Probiotic - Apart from gut Firmicutes, some of the species like Lactobacillus acidophilus help prevent vaginal infections by producing compounds like acetate and lactate among other substances that prevent the development and proliferation of other harmful pathogens. 


Yogurt production - Yogurt is one of the most popular dairy products around the world. Some of the bacteria used for yogurt production include Lactobacillus bulgaricus and Streptococcus thermophilus which belong to the phylum Firmicutes.

The bacteria convert the lactose in milk into lactic acid through a process known as fermentation. This causes the milk to thicken (because of protein coagulation). The acid is also the cause of the tart taste in yogurt. Compared to fresh milk, yogurt is easier to digest given that the milk protein is partially broken down by the bacteria.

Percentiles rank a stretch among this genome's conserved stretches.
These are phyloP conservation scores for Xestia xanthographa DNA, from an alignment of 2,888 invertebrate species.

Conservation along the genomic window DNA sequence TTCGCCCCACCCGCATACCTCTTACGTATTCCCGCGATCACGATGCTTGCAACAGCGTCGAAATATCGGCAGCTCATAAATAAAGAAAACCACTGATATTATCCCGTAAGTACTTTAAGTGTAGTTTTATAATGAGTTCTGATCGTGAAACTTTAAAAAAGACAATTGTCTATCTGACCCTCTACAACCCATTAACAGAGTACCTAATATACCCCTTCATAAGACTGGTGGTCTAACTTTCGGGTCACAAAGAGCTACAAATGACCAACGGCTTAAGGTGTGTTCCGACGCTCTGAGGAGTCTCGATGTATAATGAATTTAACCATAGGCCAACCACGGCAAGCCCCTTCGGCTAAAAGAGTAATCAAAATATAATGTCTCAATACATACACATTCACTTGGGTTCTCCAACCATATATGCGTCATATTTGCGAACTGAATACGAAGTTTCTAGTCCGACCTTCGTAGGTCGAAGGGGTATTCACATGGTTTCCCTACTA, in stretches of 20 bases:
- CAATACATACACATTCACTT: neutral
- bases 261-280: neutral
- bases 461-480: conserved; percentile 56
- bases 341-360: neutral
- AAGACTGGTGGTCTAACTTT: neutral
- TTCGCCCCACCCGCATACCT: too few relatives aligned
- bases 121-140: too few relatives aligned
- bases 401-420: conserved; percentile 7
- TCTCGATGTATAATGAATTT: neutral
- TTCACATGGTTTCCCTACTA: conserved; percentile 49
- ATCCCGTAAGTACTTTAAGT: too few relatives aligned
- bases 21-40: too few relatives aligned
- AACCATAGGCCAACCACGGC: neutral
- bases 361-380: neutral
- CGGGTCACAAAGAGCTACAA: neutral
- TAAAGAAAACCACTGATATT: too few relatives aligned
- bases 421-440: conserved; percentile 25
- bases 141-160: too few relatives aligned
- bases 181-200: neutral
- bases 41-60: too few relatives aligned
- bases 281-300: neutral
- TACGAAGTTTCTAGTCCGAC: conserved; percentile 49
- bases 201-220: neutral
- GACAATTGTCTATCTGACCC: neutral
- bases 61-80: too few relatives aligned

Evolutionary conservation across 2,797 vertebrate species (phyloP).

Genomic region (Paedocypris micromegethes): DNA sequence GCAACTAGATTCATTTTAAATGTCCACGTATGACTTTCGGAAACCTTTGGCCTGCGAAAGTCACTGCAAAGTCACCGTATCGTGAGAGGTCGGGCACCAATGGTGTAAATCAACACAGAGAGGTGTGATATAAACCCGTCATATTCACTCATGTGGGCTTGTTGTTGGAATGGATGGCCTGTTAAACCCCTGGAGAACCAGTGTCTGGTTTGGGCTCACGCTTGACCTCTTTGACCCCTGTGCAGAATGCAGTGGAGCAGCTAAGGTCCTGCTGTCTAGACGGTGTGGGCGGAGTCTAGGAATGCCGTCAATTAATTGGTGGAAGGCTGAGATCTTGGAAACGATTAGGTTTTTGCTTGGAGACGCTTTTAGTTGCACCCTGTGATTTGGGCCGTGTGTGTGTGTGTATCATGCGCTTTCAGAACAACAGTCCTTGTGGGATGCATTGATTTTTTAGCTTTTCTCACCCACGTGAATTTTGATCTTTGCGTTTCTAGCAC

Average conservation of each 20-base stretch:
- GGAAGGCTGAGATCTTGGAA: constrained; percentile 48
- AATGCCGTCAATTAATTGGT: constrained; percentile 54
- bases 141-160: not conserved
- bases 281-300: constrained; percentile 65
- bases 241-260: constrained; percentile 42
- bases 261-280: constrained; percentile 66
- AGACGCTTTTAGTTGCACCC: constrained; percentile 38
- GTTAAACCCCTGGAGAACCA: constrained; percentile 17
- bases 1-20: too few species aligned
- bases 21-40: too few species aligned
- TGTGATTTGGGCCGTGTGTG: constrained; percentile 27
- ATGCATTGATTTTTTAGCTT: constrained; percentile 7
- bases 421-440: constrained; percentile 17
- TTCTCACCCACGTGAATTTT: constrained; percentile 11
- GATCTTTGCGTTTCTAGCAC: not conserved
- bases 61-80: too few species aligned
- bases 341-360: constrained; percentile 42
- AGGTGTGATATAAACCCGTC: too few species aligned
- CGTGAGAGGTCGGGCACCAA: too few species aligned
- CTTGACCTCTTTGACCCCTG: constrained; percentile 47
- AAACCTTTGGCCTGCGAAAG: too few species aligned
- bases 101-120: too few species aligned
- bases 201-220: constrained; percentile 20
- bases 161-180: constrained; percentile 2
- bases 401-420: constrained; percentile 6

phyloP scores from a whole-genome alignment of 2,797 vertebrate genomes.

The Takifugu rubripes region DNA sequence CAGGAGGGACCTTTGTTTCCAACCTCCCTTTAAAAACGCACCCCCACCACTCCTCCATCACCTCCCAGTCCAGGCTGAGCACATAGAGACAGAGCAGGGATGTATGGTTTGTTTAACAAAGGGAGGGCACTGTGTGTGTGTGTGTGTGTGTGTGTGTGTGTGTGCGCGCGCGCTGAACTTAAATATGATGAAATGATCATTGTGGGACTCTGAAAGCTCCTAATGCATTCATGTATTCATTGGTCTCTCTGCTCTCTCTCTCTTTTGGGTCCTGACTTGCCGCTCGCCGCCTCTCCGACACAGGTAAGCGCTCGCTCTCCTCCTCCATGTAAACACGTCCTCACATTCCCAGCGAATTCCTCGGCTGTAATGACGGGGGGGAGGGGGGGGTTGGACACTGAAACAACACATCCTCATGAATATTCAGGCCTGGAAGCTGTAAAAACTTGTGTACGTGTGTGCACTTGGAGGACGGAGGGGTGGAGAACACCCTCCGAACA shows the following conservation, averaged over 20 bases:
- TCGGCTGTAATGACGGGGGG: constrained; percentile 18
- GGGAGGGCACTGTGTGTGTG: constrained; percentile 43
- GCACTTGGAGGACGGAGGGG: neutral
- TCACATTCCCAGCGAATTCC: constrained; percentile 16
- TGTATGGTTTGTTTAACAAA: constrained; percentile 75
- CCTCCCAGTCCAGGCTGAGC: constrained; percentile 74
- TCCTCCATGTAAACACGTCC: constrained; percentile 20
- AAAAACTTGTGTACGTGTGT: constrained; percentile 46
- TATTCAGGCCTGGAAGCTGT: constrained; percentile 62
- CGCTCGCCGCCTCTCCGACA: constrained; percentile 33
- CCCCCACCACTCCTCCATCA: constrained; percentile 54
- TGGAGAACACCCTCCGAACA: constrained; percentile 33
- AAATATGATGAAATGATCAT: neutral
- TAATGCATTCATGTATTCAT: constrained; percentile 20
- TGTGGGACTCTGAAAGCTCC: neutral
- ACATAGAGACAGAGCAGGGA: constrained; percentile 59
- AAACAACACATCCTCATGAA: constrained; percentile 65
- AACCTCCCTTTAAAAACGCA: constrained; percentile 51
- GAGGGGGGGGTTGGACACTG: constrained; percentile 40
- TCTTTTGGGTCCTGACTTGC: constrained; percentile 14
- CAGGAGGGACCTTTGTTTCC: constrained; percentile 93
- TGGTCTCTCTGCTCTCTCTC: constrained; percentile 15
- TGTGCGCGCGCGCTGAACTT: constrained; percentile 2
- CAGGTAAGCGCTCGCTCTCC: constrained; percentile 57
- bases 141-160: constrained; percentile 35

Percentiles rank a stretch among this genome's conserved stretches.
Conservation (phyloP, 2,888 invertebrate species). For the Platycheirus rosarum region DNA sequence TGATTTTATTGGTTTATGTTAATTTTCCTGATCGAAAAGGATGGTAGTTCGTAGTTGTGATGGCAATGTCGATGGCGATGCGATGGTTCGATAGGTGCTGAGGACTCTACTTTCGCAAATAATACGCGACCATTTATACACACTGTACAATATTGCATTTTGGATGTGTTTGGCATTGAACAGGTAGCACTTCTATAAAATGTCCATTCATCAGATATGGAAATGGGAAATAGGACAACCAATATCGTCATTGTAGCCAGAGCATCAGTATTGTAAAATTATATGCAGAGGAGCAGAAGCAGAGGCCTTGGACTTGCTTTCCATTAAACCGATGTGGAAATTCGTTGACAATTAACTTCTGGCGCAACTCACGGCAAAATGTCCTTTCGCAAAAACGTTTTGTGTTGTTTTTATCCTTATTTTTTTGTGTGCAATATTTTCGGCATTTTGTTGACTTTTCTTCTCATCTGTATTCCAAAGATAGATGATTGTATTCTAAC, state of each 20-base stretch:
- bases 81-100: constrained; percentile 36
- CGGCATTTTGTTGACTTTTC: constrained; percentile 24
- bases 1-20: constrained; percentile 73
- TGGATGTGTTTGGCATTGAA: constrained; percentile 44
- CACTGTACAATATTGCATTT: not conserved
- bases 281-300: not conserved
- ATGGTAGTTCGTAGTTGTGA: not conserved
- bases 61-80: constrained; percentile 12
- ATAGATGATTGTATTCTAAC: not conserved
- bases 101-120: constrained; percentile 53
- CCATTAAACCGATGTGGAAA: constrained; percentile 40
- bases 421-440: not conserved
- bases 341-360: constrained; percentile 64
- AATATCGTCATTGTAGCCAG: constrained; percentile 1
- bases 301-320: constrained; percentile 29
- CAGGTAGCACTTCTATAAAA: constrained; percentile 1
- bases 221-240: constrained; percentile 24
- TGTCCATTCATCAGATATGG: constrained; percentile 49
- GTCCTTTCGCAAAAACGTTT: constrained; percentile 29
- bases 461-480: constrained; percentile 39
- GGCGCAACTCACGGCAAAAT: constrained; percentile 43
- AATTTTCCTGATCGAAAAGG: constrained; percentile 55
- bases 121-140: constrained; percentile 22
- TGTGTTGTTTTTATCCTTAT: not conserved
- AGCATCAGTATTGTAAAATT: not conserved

Bacteriology as a field of study

Bacteria under a Microscope

Bacterial TransformationConjugation 

Bacteria Vs Virus

How do Bacteria cause Disease?

Bacteria - Size, Shape and Arrangement - Eubacteria

Gram positive and Gram negative bacteria

What does Phylum mean in Biology?

Return from phylum Firmicutes to MicroscopeMaster home


Eugene Rosenberg. (2014). The Prokaryotes. Firmicutes and Tenericutes.


Eder Orlando Méndez-Salazar et al. (2018). Altered Gut Microbiota and Compositional Changes in Firmicutes and Proteobacteria in Mexican Undernourished and Obese Children.


José Antonio Rivera-Tapia, María Lilia Cedillo-Ramírez and Constantino Gil Juárez. (2002). Some biological features of Mollicutes.


Marie-Pierre Chapot-Chartier and Saulius Kulakauskas. (2014). Cell wall structure and function in lactic acid bacteria.